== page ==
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Disorganized Crime
by Jon Schuller

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There have been countless movies, panned by the critics, but beloved by audiences. Regardless of the cast or the script or the whatever, films have impacted us for decades and many of them became classics despite what the "experts" wrote or said. I can think of several that were marvelous the first time I saw them and millions of others did too. For one reason or another in many instances the critics were offended by language or content these films hit chord with viewers who either identified with the characters or simply fell in love with them. Spoofs of serious pictures have been staples of movie makers for decades. The original is serious; the spoof could care less. Galaxy Quest poked fun at Star Trek. Charlie Chaplin made everyone laugh and cry simultaneously. Blazing Saddles took a classic western theme and tore it to pieces. Kelly's Heroes made ordinary soldiers braver
than ever while creating laughter from serious subjects. In 1972, The Godfather entered the stage and re-created an entire genre and became an instant classic. One year earlier a movie premiered that, like The Godfather, was all about wiseguys in Brooklyn but this bunch was inept, stupid and the best of all, funny.

The Gang That Couldn't Shoot Straight, based on columnist, Jimmy Breslin's award-winning 1969 book, premiered on December 22, 1971. It starred Jerry Orbach as Kid Sally, Leigh Taylor-Young as Angela, Jo Van Fleet as Big Momma, Lionel Stander as Baccala, Joe Santos as Exmo, Burt Young as Willie Quarequlo, Jackie Vernon as Herman and a young, newcomer, Robert De Niro as the thief, Mario. It was based on the life of the hothead gangster, Joey Gallo.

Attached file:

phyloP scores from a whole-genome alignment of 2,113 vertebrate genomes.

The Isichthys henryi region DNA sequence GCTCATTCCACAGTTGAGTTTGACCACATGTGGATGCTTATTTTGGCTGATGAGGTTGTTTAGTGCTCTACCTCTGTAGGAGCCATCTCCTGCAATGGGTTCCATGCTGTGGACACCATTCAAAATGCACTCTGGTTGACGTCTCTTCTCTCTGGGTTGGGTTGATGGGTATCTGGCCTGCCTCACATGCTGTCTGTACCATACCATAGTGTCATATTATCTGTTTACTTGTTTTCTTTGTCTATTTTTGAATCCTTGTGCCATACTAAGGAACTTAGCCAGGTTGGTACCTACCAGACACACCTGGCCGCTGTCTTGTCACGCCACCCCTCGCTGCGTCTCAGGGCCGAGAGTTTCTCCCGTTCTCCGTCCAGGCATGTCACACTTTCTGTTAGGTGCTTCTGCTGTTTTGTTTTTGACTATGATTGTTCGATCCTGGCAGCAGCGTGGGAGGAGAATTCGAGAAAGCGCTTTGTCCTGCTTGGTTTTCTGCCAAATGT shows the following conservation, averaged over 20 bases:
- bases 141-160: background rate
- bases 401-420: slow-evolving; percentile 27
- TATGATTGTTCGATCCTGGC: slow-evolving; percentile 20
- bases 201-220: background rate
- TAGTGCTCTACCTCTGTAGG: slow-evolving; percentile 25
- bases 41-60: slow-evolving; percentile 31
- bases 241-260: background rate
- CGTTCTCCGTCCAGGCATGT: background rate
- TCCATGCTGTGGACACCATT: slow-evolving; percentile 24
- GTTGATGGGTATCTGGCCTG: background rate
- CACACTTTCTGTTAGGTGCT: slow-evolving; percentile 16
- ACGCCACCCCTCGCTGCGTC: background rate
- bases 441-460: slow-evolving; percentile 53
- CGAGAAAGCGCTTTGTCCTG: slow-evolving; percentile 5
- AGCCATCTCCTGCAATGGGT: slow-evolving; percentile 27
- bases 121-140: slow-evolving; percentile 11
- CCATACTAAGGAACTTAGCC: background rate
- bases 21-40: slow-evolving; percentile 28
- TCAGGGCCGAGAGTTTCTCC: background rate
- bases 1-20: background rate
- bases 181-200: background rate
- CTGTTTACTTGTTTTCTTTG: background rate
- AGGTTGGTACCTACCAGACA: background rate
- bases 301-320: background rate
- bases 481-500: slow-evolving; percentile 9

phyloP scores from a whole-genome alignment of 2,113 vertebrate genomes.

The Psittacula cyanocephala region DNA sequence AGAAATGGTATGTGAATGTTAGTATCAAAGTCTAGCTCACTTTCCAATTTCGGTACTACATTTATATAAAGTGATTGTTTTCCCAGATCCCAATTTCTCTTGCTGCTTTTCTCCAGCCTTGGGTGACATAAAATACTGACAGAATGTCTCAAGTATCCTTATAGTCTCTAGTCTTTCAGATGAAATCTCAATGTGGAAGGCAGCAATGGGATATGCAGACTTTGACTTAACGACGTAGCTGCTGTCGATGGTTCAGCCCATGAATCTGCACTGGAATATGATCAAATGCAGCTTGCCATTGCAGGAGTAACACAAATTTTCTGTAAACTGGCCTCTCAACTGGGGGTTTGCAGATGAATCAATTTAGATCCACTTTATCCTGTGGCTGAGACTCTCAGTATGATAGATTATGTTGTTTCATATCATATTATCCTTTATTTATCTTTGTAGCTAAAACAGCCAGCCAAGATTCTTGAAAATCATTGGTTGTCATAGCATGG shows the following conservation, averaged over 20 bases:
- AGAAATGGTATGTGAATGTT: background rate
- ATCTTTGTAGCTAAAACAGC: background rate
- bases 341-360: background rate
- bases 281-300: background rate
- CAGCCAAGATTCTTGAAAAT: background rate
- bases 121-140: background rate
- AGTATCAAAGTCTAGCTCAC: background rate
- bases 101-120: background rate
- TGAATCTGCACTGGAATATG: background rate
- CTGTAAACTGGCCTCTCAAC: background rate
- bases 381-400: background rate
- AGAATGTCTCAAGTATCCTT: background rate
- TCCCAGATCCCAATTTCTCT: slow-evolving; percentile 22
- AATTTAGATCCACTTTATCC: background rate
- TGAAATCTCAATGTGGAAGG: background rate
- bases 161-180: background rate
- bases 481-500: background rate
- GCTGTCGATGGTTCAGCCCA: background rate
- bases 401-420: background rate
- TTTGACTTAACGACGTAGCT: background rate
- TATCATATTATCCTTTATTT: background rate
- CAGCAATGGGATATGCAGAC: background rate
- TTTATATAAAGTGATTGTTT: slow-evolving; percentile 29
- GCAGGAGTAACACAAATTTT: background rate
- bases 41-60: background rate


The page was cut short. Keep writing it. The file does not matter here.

Baccala heads a crime family in Brooklyn and Kid Sally wants to take it over by any and all means possible.
The only problem is Sally's gang can't do anything right. Every time they try to hurt Baccala, something goes wrong and he simply laughs in their faces. Some of the scenes may remind you of a silent film comedy. You know it'll go wrong but waiting and watching is part of the fun. While The Godfather (which premiered in March, 1972) was a serious treatment of a deadly family business, The Gang That Couldn't Shoot Straight turns that on its head from the opening scenes.

Of course there's some romance in the film as Leigh Taylor-Young, as Sally's sister, falls in love with Mario, the Italian bicycle rider who steals anything he can and goes around dressed as a priest. This film helped De Niro get the choice roles he wanted like Mean Streets and the Godfather, Part 2.

There's a charity bike race and the klutzy wise guys of Sally's crew are supposed to organize it. It's
cancelled and everyone's blaming everybody else. A war breaks out but they're all so inept that nothing but mistakes and sight gags happen. They keep a real lion at their clubhouse and every day try to devise a meaner and more horrible death for Baccala and his crew. Eventually Mario must go back to Italy and Angela frees the lion. The entire film, with a great, colorful cast, portray a bunch of people you can't believe exist until you see them in action.

Like so many comedy spoofs, it has serious moments and you might even feel a bit sorry for so many people living a life of crime, holding up gangsters as saints and heroes from another age. Once The Godfather became the mega hit it was, everyone knew what those legends were all about. Some critics disliked it, but the public counts and, especially in the New York area, they loved it. Sure, it's over the top. It's supposed to be.

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Cinema Savant
Every other Thursday

My views on an eclectic mix of films and personalties, past and present; emotional interpretations; some laughs, some cries.


Other Columns
Other columns by Jon Schuller:

A Different Perspective on War

Some Movie Scenes Still Make Me Emotional

From 12 To 1

Another Sign That the Times Were Changing

Two Different Neighborhoods, Yet So Alike

All Columns


Jon Schuller
I am a former New Jersey native, living in Charlotte, N.C. for over 26 years.I am a lifelong movie lover with lots of movie trivia knowledge and soundtracks in my CD collection. I have so many fond memories growing up in darkened movie theaters. I have been married 47 years (as of December 22, 2015) and we both share a passion for film (and each other of course).



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If you have a comment, question, or suggestion, you can send a message to Jon Schuller by clicking here.


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